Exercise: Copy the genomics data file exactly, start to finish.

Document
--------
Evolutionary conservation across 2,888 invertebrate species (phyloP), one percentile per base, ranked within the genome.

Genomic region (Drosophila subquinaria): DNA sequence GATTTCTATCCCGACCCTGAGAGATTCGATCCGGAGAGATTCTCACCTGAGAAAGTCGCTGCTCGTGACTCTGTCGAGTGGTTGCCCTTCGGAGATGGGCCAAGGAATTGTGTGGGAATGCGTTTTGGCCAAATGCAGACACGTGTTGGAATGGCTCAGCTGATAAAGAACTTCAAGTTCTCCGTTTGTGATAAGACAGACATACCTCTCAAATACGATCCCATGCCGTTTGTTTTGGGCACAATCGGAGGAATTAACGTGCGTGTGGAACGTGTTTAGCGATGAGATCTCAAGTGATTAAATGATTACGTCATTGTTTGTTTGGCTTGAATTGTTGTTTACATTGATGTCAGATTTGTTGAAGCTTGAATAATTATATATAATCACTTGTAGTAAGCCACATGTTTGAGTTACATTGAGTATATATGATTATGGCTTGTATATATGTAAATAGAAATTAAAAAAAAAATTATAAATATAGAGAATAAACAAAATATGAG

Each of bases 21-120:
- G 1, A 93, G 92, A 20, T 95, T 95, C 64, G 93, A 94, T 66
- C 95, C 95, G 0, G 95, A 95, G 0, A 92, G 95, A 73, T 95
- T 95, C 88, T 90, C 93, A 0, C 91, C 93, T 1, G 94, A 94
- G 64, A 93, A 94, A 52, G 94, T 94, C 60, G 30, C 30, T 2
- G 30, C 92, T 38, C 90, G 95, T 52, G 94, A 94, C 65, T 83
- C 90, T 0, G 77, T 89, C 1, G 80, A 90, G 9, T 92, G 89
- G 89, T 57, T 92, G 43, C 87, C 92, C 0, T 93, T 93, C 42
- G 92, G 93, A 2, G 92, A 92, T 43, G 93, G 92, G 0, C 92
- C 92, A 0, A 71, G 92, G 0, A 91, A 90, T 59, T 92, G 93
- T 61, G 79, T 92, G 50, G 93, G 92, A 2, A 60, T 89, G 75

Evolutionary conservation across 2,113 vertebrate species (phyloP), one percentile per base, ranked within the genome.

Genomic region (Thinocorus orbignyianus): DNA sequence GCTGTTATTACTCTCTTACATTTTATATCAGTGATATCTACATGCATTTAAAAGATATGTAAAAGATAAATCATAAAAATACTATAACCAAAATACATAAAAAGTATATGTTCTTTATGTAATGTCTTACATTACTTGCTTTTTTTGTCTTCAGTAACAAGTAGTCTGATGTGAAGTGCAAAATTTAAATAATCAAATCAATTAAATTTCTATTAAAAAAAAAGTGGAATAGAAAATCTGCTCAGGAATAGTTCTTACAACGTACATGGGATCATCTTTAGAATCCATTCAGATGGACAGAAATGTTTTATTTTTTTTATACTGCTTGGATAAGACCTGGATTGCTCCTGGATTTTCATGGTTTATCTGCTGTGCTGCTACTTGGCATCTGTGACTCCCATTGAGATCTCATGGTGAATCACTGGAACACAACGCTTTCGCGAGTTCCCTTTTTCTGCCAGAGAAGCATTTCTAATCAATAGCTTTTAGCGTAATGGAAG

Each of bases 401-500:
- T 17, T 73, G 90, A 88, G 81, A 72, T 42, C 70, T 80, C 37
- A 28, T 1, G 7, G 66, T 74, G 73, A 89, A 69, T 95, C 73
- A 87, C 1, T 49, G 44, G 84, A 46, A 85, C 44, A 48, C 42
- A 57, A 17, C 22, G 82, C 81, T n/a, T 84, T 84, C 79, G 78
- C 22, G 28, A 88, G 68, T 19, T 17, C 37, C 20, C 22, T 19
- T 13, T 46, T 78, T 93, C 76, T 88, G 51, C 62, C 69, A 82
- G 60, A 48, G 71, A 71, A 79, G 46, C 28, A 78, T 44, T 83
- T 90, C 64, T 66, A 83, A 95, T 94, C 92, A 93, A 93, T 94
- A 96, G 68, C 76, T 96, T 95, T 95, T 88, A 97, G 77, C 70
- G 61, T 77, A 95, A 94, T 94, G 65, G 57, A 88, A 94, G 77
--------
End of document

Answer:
Evolutionary conservation across 2,888 invertebrate species (phyloP), one percentile per base, ranked within the genome.

Genomic region (Drosophila subquinaria): DNA sequence GATTTCTATCCCGACCCTGAGAGATTCGATCCGGAGAGATTCTCACCTGAGAAAGTCGCTGCTCGTGACTCTGTCGAGTGGTTGCCCTTCGGAGATGGGCCAAGGAATTGTGTGGGAATGCGTTTTGGCCAAATGCAGACACGTGTTGGAATGGCTCAGCTGATAAAGAACTTCAAGTTCTCCGTTTGTGATAAGACAGACATACCTCTCAAATACGATCCCATGCCGTTTGTTTTGGGCACAATCGGAGGAATTAACGTGCGTGTGGAACGTGTTTAGCGATGAGATCTCAAGTGATTAAATGATTACGTCATTGTTTGTTTGGCTTGAATTGTTGTTTACATTGATGTCAGATTTGTTGAAGCTTGAATAATTATATATAATCACTTGTAGTAAGCCACATGTTTGAGTTACATTGAGTATATATGATTATGGCTTGTATATATGTAAATAGAAATTAAAAAAAAAATTATAAATATAGAGAATAAACAAAATATGAG

Each of bases 21-120:
- G 1, A 93, G 92, A 20, T 95, T 95, C 64, G 93, A 94, T 66
- C 95, C 95, G 0, G 95, A 95, G 0, A 92, G 95, A 73, T 95
- T 95, C 88, T 90, C 93, A 0, C 91, C 93, T 1, G 94, A 94
- G 64, A 93, A 94, A 52, G 94, T 94, C 60, G 30, C 30, T 2
- G 30, C 92, T 38, C 90, G 95, T 52, G 94, A 94, C 65, T 83
- C 90, T 0, G 77, T 89, C 1, G 80, A 90, G 9, T 92, G 89
- G 89, T 57, T 92, G 43, C 87, C 92, C 0, T 93, T 93, C 42
- G 92, G 93, A 2, G 92, A 92, T 43, G 93, G 92, G 0, C 92
- C 92, A 0, A 71, G 92, G 0, A 91, A 90, T 59, T 92, G 93
- T 61, G 79, T 92, G 50, G 93, G 92, A 2, A 60, T 89, G 75

Evolutionary conservation across 2,113 vertebrate species (phyloP), one percentile per base, ranked within the genome.

Genomic region (Thinocorus orbignyianus): DNA sequence GCTGTTATTACTCTCTTACATTTTATATCAGTGATATCTACATGCATTTAAAAGATATGTAAAAGATAAATCATAAAAATACTATAACCAAAATACATAAAAAGTATATGTTCTTTATGTAATGTCTTACATTACTTGCTTTTTTTGTCTTCAGTAACAAGTAGTCTGATGTGAAGTGCAAAATTTAAATAATCAAATCAATTAAATTTCTATTAAAAAAAAAGTGGAATAGAAAATCTGCTCAGGAATAGTTCTTACAACGTACATGGGATCATCTTTAGAATCCATTCAGATGGACAGAAATGTTTTATTTTTTTTATACTGCTTGGATAAGACCTGGATTGCTCCTGGATTTTCATGGTTTATCTGCTGTGCTGCTACTTGGCATCTGTGACTCCCATTGAGATCTCATGGTGAATCACTGGAACACAACGCTTTCGCGAGTTCCCTTTTTCTGCCAGAGAAGCATTTCTAATCAATAGCTTTTAGCGTAATGGAAG

Each of bases 401-500:
- T 17, T 73, G 90, A 88, G 81, A 72, T 42, C 70, T 80, C 37
- A 28, T 1, G 7, G 66, T 74, G 73, A 89, A 69, T 95, C 73
- A 87, C 1, T 49, G 44, G 84, A 46, A 85, C 44, A 48, C 42
- A 57, A 17, C 22, G 82, C 81, T n/a, T 84, T 84, C 79, G 78
- C 22, G 28, A 88, G 68, T 19, T 17, C 37, C 20, C 22, T 19
- T 13, T 46, T 78, T 93, C 76, T 88, G 51, C 62, C 69, A 82
- G 60, A 48, G 71, A 71, A 79, G 46, C 28, A 78, T 44, T 83
- T 90, C 64, T 66, A 83, A 95, T 94, C 92, A 93, A 93, T 94
- A 96, G 68, C 76, T 96, T 95, T 95, T 88, A 97, G 77, C 70
- G 61, T 77, A 95, A 94, T 94, G 65, G 57, A 88, A 94, G 77